This approximation consists of using ray optics to estimate the field on a surface and then integrating that field over the surface to calculate the transmitted or scattered field. This resembles the Born approximation, in that the details of the problem are treated as a perturbation.
In optics, it is a standard way of estimating diffraction effects. In radio, this approximation is used to estimate some effects that resemble optical effects. It models many interference, diffraction and polarization effects but not the dependence of diffraction on polarization. Since it is a high frequency approximation, it is often more accurate in optics than for radio.
In optics, it typically consists of integrating ray estimated field over a lens, mirror or aperture to calculate the transmitted or scattered field.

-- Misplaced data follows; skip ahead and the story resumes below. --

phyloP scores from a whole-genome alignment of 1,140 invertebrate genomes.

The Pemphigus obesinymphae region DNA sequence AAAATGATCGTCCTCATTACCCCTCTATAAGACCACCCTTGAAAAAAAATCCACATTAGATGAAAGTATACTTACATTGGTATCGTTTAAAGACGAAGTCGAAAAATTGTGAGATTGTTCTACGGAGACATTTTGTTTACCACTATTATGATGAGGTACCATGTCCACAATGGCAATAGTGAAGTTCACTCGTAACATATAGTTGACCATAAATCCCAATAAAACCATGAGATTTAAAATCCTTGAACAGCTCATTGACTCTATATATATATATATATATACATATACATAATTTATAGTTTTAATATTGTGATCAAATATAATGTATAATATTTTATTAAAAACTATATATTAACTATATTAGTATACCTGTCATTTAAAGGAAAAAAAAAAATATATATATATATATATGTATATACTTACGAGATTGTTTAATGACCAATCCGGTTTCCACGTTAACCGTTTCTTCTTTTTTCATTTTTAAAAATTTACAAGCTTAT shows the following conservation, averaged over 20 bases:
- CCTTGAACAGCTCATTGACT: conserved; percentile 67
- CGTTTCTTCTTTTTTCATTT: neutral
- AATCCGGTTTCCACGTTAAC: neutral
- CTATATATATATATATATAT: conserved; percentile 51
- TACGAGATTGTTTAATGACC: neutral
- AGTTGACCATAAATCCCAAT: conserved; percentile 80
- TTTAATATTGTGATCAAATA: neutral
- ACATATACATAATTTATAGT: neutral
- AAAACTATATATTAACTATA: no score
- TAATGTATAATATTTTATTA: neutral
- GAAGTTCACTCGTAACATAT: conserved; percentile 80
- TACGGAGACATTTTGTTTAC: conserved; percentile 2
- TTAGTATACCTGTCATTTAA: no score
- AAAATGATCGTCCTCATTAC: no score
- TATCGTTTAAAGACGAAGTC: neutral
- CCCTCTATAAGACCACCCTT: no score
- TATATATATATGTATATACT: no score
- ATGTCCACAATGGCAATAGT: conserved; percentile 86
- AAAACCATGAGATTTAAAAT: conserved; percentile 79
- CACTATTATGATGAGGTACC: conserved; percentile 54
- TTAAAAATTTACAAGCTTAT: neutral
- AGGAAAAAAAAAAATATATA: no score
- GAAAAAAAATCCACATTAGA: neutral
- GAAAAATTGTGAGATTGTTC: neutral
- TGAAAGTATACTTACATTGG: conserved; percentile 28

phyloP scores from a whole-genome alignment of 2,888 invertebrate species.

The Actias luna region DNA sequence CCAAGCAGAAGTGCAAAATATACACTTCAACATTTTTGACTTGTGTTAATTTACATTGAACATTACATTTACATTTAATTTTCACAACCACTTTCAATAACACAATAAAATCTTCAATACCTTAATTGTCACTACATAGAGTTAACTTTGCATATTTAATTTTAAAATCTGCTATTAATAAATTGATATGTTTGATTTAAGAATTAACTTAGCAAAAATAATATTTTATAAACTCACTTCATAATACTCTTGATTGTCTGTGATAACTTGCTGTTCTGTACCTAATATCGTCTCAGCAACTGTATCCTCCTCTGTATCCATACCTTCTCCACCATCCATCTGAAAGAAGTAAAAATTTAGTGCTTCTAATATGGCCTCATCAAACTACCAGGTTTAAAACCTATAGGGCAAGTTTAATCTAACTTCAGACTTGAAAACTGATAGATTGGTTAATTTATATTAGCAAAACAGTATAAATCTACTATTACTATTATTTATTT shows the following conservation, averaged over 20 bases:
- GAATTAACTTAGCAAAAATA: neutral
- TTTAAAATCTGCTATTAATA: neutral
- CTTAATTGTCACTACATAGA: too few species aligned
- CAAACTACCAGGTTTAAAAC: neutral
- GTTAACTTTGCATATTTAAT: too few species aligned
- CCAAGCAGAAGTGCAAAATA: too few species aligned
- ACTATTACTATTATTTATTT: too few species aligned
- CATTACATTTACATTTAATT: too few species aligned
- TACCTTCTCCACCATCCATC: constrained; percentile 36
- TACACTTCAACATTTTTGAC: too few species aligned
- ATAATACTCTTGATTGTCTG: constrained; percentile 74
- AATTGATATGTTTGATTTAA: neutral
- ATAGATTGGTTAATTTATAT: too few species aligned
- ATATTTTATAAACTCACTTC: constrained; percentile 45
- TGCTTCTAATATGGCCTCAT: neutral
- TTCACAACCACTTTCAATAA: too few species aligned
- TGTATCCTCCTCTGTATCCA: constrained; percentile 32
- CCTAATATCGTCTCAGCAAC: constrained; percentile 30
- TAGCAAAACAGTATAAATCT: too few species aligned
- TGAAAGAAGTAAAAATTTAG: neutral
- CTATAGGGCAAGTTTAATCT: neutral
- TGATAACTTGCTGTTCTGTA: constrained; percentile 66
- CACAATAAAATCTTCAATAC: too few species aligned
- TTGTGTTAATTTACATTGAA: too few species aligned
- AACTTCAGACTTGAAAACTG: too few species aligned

In radar scattering it usually means taking the current that would be found on a tangent plane of similar material as the current at each point on the front, i. e. the geometrically illuminated part, of a scatterer. Current on the shadowed parts is taken as zero. The approximate scattered field is then obtained by an integral over these approximate currents. This is useful for bodies with large smooth convex shapes and for lossy (low reflection) surfaces.
The ray optics field or current is generally not accurate near edges or shadow boundaries, unless supplemented by diffraction and creeping wave calculations.